N4L::Scribe is a web service that recognizes important terms in documents and embeds semantic links to authoritative resources. We also provide a web-based version and can modify this to your requirements.
The N4L::Scribe is backed primarily by the N4L Nomenclature Database, a comprehensive bacterial and archaeal nomenclature and taxonomy that is kept current by professional curators at NamesforLife.
The IJSEM journal has historically only used the bacterial and archaeal vocabulary for tagging names. However, we have several other vocabularies available. The N4L::Scribe is also able to recognize viral, zoological, and plant names (which links to the NCBI taxonomy), GenBank accessions (links to GenBank record), chemical names (links to CHEBI), author names (links to ORCiD) and strain identifiers (uses NamesforLife StrainFinder to link to hundreds of culture collections, e.g. ATCC 6051). Other vocabularies and identifiers can be integrated if needed.
The exact nature of the semantic links embedded into a document is dependent on the document format. The currently supported document formats are: Microsoft Word (DOC and DOCX), OpenOffice (ODT) and any well-formed XML file. Certain XML formats are specifically recognized by N4L::Scribe, and for those we use annotation elements, attributes and namespaces specifically supported by the appropriate schema or DTD.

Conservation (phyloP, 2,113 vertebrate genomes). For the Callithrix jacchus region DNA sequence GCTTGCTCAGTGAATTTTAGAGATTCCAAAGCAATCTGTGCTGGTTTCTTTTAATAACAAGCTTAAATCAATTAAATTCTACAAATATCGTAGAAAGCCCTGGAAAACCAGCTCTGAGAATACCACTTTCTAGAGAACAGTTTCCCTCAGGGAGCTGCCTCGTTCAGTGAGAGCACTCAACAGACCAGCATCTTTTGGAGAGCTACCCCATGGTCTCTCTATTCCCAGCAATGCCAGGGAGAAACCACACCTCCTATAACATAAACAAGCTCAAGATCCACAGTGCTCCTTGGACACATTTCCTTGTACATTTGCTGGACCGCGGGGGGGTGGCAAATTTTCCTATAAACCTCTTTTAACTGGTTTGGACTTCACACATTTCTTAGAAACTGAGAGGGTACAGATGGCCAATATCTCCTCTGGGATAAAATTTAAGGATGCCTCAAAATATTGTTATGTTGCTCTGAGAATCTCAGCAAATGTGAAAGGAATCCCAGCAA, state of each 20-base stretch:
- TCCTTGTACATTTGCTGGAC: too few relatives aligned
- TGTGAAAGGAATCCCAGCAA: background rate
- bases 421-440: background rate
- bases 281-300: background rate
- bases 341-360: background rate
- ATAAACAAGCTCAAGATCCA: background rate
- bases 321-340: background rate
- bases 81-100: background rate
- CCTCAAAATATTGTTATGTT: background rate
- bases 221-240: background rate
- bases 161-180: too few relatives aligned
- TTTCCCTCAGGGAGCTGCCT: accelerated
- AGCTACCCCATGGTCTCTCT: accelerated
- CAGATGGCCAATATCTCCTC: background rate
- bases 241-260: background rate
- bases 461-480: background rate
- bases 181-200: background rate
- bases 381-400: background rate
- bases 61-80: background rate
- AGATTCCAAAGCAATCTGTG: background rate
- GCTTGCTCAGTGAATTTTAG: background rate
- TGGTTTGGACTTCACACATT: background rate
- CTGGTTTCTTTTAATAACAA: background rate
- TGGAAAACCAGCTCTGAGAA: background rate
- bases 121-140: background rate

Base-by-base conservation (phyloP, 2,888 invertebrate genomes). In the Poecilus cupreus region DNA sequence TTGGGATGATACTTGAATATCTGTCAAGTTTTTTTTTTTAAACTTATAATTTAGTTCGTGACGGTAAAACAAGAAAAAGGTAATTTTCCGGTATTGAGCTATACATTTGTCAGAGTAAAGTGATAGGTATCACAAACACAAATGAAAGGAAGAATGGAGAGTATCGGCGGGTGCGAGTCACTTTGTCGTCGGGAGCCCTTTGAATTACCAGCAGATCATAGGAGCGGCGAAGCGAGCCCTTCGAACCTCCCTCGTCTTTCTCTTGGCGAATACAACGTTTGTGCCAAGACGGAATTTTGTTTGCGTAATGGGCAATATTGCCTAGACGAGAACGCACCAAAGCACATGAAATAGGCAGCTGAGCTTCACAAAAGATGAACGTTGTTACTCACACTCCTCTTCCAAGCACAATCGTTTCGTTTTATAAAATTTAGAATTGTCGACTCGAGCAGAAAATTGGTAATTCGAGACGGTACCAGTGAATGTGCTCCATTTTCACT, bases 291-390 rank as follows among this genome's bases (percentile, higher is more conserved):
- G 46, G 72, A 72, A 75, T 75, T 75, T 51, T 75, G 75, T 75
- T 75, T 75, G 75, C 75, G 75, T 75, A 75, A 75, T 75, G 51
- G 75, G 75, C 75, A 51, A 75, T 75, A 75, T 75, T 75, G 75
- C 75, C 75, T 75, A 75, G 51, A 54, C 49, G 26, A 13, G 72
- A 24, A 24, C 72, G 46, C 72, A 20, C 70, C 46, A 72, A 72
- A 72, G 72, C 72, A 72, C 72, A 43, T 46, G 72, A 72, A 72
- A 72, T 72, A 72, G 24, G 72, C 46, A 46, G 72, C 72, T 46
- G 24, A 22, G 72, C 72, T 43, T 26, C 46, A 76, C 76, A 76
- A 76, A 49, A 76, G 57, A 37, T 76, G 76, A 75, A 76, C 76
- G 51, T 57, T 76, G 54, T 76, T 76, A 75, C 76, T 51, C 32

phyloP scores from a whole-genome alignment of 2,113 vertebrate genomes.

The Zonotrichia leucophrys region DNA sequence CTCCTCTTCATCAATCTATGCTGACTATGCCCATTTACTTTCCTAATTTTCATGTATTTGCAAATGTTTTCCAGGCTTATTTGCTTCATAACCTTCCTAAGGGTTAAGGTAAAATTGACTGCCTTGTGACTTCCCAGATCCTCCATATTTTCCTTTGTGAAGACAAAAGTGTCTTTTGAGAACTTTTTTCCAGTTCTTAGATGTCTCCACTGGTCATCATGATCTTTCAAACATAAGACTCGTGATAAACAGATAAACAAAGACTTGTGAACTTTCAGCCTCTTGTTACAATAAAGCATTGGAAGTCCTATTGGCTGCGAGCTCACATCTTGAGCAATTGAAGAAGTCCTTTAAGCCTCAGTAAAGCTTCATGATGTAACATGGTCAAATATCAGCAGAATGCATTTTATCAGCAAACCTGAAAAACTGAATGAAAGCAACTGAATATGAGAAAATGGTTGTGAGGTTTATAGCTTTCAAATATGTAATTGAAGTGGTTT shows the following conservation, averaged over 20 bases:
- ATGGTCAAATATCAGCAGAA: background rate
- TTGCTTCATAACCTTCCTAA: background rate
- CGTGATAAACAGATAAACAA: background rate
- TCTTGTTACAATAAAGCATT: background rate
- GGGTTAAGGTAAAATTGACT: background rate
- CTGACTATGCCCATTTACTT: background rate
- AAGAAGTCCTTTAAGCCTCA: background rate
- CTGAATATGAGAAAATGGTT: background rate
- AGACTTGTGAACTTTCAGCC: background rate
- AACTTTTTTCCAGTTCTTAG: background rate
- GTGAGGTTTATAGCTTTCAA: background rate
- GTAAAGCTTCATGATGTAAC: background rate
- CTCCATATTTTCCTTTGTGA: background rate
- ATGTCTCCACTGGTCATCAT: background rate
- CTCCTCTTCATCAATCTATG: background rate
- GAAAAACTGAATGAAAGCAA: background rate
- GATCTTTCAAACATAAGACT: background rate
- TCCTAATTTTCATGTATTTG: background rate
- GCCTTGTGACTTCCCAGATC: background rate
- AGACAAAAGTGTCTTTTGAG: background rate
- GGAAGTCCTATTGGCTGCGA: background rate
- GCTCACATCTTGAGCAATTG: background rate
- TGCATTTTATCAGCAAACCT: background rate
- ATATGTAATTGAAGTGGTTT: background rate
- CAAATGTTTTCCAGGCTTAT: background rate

NLM and JATS XML
When annotating NLM and JATS XML, we use the named-content element to tag prokaryotic names. On pages 5-8 below we describe the approach for document tagging employed from 2011-current, and on pages 9-11 we propose some changes to that approach in order to resolve some issues with the current method.
Microsoft Word (DOC and DOCX) and OpenOffice/LibreOffice Open Document Text (ODT)
DOC, DOCX and ODT documents each have a specific approach for embedding hyperlinks, and we use the style particular to each format.
Additionally, with Microsoft Word and OpenOffice documents, we are able to embed comments and reports describing the resources identified in the document (Figure 2). This greatly assists proofreaders by validating that GenBank identifiers are correct and pointing out errors in name usage.